Hats off.

Two Good Things For A Monday - One Pretty Good, One Great

It's Monday and I bring you two good things - well actually one of them is great, but I'm going to make you wait for that.

First is this new bus ad that's going around for Pizza Express, advertising their new.... wait, I don't actually have to tell you what it's advertising - see how that works? Amazing.

Anyway, it's a good example of a bus wrap – and of outdoor in general. I've seen a few of these new Routemaster wraps and they are pretty good, but this is the strongest I've seen so far, it stands out a mile.


The second thing is this amazing recording of outtakes of Orson Welles doing advertising voiceovers. A couple of things here. Just imagine directing one of the world greatest ever actors and directors in a recording session? Also, what an unbelievable voice he has – he brings something amazing to these scripts. Lastly, imagine a version of the ad industry where people are using actors of his calibre to voice their ads. Draws in to stark relief how dumbed down the work has become today. Anyway, that's a thought for another day. For now just enjoy this...

Are You Irrationally Loyal to the Idea of Loyalty?

Advertising agencies need to remember that, for most of their clients, tangible growth is achieved by getting more people to buy their products, year in, year out.

To best help growth in the long term, agencies and marketers need to end their current fixation with building ‘emotional relationships’ with so-called loyal customers.

Although this may feel good because you’re concentrating on people who theoretically like you, really you’re just wasting money.

This is because a brand’s growth potential doesn’t come from these fabled loyal customers.

“Sales growth won’t come from relentlessly targeting a particular segment of a brand’s buyers. Yet this marketing fantasy continues to appear in marketing plans... This fantasy is harming marketing effectiveness.” Professor Byron Sharp, How Brands Grow (Oxford University Press).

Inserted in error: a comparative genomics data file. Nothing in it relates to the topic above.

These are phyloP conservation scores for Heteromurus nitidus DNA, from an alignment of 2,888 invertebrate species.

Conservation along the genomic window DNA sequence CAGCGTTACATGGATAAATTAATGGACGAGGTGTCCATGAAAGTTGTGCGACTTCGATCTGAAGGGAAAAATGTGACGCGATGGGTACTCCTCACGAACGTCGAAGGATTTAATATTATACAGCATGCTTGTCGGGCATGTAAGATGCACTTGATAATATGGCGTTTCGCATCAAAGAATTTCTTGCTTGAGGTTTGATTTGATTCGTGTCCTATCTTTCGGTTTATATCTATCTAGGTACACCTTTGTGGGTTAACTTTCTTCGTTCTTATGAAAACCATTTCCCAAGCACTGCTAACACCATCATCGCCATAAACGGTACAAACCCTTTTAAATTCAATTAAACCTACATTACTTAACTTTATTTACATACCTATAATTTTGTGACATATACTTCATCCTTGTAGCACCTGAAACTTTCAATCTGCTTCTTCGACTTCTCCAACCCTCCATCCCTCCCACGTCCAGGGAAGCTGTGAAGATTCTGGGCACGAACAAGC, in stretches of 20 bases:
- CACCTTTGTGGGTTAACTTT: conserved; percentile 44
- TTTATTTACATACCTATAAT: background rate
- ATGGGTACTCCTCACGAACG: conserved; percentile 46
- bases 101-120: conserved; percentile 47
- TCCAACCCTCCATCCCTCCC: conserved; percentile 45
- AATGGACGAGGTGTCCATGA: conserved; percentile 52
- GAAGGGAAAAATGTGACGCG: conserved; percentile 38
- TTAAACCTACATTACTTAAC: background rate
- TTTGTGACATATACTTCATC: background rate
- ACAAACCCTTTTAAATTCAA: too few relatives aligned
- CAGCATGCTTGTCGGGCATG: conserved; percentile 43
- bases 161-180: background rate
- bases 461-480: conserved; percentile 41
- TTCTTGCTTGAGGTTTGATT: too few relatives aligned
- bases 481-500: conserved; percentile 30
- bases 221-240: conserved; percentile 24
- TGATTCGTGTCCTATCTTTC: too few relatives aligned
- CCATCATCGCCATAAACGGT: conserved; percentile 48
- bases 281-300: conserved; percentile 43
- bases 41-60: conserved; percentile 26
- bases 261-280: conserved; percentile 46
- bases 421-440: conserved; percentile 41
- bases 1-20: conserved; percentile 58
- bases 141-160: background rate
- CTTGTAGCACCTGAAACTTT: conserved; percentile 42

Long-term, robust growth is achieved by constantly bringing in new customers and light customers. 

Agencies would better serve the interests of their clients by targeting as many users in the category as possible, rather than concentrating on a particular niche group. 

Our new book ‘How To Make Better Advertising and Advertising Better – The Manifesto for a New Creative Revolution’ – is available exclusively at the Design Museum.

The Attitude Problem

Many advertising and marketing people have a mistaken belief that attitude change causes behaviour change.

But when it comes to consumer products and services, getting people to feel positively about your brand does not mean they’ll then buy your product.

This notion is not only mistaken, it’s leading to increasing amounts of vacuous advertising – bland and egocentric ‘brand films’, or brainless dancing baby or cute animal ads that do nothing but waste money and patronise customers.

Those advertising folk and marketers obsessed  with the idea of people ‘loving’ their brand need to realise that the most successful way to get someone to love your brand is to get them to buy and use your product or service.

That’s because, in reality, behaviour change comes before attitude change – people like the brands they use.

That means to make most effective use of your advertising, you should stop trying to get people to like your brand, and use it instead to bring people closer to choosing your product.
             
“We don’t get them to try our product by convincing them to love our brand. We get them to love our brand  by convincing them to try our product.” Bob Hoffman.

Our new book ‘How To Make Better Advertising and Advertising Better – The Manifesto for a New Creative Revolution’ – is available exclusively at the Design Museum.